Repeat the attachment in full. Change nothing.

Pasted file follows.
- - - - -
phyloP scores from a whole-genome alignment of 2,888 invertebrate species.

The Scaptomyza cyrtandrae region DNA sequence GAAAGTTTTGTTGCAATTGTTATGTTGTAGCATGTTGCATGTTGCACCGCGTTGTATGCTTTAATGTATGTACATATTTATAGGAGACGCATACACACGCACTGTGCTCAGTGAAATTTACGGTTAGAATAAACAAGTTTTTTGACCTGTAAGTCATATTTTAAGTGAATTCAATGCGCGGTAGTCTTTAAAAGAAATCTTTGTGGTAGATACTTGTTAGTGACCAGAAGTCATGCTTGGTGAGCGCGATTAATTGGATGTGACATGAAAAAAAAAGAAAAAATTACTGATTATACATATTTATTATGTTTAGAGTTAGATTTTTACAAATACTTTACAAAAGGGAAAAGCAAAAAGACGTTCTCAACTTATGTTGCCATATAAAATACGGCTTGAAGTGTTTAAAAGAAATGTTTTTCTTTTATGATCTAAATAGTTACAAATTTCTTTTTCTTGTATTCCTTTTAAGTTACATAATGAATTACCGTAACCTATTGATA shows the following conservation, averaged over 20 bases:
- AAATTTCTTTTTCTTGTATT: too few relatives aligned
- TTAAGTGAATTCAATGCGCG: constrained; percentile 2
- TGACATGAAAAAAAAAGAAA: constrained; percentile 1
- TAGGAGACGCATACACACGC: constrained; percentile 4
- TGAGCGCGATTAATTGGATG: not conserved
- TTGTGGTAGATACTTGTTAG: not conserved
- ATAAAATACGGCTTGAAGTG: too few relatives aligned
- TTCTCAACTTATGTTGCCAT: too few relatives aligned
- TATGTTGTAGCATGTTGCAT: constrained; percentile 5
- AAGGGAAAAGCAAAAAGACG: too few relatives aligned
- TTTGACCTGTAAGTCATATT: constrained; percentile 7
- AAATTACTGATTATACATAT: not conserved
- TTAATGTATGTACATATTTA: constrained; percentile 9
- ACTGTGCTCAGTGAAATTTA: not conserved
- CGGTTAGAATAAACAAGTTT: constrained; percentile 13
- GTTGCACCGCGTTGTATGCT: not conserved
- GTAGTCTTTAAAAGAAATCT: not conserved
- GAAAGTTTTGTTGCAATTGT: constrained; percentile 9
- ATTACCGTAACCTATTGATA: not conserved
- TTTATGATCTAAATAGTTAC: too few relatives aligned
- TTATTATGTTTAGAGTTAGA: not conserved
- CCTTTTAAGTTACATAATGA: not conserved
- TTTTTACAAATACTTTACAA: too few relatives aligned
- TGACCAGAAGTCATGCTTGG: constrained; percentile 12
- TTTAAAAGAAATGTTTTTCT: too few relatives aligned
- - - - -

phyloP scores from a whole-genome alignment of 2,888 invertebrate species.

The Scaptomyza cyrtandrae region DNA sequence GAAAGTTTTGTTGCAATTGTTATGTTGTAGCATGTTGCATGTTGCACCGCGTTGTATGCTTTAATGTATGTACATATTTATAGGAGACGCATACACACGCACTGTGCTCAGTGAAATTTACGGTTAGAATAAACAAGTTTTTTGACCTGTAAGTCATATTTTAAGTGAATTCAATGCGCGGTAGTCTTTAAAAGAAATCTTTGTGGTAGATACTTGTTAGTGACCAGAAGTCATGCTTGGTGAGCGCGATTAATTGGATGTGACATGAAAAAAAAAGAAAAAATTACTGATTATACATATTTATTATGTTTAGAGTTAGATTTTTACAAATACTTTACAAAAGGGAAAAGCAAAAAGACGTTCTCAACTTATGTTGCCATATAAAATACGGCTTGAAGTGTTTAAAAGAAATGTTTTTCTTTTATGATCTAAATAGTTACAAATTTCTTTTTCTTGTATTCCTTTTAAGTTACATAATGAATTACCGTAACCTATTGATA shows the following conservation, averaged over 20 bases:
- AAATTTCTTTTTCTTGTATT: too few relatives aligned
- TTAAGTGAATTCAATGCGCG: constrained; percentile 2
- TGACATGAAAAAAAAAGAAA: constrained; percentile 1
- TAGGAGACGCATACACACGC: constrained; percentile 4
- TGAGCGCGATTAATTGGATG: not conserved
- TTGTGGTAGATACTTGTTAG: not conserved
- ATAAAATACGGCTTGAAGTG: too few relatives aligned
- TTCTCAACTTATGTTGCCAT: too few relatives aligned
- TATGTTGTAGCATGTTGCAT: constrained; percentile 5
- AAGGGAAAAGCAAAAAGACG: too few relatives aligned
- TTTGACCTGTAAGTCATATT: constrained; percentile 7
- AAATTACTGATTATACATAT: not conserved
- TTAATGTATGTACATATTTA: constrained; percentile 9
- ACTGTGCTCAGTGAAATTTA: not conserved
- CGGTTAGAATAAACAAGTTT: constrained; percentile 13
- GTTGCACCGCGTTGTATGCT: not conserved
- GTAGTCTTTAAAAGAAATCT: not conserved
- GAAAGTTTTGTTGCAATTGT: constrained; percentile 9
- ATTACCGTAACCTATTGATA: not conserved
- TTTATGATCTAAATAGTTAC: too few relatives aligned
- TTATTATGTTTAGAGTTAGA: not conserved
- CCTTTTAAGTTACATAATGA: not conserved
- TTTTTACAAATACTTTACAA: too few relatives aligned
- TGACCAGAAGTCATGCTTGG: constrained; percentile 12
- TTTAAAAGAAATGTTTTTCT: too few relatives aligned